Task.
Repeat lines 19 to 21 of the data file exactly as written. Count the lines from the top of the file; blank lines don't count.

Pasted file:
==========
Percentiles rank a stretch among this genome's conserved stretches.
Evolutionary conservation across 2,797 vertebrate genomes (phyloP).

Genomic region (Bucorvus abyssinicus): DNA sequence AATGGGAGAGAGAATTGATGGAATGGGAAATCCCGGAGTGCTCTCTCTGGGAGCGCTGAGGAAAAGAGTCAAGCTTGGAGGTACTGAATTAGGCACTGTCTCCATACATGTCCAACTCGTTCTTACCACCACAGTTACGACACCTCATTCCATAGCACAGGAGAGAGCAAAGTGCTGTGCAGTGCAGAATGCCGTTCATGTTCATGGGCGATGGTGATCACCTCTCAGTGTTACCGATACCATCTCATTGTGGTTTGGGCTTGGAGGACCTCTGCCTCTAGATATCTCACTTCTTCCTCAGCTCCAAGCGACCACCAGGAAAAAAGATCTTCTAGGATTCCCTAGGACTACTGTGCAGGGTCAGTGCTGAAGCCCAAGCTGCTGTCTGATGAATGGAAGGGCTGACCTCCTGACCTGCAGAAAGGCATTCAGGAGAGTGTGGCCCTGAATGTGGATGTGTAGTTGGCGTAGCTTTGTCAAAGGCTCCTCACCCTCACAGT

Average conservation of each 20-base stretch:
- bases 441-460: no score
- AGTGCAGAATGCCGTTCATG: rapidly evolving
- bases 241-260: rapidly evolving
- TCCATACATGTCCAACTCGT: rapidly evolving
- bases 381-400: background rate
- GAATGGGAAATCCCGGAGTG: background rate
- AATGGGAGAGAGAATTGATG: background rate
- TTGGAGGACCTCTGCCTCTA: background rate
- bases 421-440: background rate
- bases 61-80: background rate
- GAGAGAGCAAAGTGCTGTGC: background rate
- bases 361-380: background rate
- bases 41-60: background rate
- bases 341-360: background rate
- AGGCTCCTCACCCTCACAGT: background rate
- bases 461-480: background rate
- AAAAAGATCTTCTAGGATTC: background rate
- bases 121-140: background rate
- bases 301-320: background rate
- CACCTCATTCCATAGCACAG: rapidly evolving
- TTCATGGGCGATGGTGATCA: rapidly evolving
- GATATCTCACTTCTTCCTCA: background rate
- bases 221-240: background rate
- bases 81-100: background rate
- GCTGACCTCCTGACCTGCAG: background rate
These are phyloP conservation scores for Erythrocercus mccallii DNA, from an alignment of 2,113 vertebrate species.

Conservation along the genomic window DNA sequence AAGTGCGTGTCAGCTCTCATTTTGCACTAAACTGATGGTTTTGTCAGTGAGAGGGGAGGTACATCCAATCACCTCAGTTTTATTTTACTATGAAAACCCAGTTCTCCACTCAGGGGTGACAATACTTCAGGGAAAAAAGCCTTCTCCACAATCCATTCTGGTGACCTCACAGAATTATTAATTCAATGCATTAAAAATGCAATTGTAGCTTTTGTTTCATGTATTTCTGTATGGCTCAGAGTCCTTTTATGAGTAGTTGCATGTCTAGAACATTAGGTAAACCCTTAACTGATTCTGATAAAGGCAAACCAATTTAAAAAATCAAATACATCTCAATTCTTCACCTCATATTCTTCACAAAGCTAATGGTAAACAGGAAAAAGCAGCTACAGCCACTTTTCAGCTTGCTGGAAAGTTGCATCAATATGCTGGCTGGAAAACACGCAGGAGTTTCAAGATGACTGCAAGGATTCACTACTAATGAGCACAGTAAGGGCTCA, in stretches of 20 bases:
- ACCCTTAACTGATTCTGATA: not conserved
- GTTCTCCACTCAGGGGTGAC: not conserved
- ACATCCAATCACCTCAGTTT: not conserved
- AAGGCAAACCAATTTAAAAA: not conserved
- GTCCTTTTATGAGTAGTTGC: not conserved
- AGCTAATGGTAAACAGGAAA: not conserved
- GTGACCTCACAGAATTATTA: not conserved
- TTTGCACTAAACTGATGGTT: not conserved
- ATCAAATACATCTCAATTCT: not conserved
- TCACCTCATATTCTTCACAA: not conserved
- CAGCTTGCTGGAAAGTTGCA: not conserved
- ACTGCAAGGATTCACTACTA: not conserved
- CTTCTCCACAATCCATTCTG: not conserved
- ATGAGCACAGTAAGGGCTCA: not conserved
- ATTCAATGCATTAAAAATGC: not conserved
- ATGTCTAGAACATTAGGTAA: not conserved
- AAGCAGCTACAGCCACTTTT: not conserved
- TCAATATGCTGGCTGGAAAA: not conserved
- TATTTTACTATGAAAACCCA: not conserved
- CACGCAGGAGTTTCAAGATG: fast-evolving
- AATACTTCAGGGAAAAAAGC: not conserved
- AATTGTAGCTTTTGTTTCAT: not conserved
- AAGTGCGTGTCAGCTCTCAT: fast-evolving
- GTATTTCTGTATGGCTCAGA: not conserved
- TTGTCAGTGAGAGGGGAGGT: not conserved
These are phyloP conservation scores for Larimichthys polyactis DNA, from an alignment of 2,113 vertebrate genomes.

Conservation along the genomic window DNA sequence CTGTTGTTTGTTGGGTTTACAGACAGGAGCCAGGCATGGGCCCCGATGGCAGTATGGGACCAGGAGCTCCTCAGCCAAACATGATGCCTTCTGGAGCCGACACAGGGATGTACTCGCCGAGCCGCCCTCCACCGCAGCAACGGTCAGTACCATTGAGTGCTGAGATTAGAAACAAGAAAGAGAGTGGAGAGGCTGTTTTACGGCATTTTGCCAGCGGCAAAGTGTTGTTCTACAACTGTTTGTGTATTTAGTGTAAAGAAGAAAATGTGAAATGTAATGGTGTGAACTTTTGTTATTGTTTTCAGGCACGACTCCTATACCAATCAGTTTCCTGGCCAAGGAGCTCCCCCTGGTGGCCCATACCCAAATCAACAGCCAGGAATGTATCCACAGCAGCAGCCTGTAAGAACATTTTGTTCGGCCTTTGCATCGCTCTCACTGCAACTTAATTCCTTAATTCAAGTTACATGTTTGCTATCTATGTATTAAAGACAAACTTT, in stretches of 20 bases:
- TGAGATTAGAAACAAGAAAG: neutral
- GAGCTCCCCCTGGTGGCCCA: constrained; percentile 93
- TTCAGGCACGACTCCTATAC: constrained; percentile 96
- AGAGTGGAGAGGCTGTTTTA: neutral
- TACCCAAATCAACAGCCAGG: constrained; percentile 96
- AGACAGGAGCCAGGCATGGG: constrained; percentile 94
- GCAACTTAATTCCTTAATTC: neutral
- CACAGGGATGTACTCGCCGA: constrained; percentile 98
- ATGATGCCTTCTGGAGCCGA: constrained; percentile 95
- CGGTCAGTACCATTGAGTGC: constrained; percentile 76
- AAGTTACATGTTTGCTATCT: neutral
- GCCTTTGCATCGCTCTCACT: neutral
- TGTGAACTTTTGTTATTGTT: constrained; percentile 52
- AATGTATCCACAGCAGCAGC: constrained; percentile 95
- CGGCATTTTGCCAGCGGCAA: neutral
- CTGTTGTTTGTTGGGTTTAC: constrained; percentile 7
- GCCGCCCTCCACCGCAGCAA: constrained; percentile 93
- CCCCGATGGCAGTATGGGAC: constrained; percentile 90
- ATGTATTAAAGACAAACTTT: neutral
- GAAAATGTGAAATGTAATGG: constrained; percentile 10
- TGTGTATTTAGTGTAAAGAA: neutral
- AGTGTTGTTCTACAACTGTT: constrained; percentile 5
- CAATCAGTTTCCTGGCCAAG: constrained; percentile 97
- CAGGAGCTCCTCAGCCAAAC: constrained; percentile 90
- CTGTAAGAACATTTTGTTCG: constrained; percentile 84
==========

- AGGCTCCTCACCCTCACAGT: background rate
- bases 461-480: background rate
- AAAAAGATCTTCTAGGATTC: background rate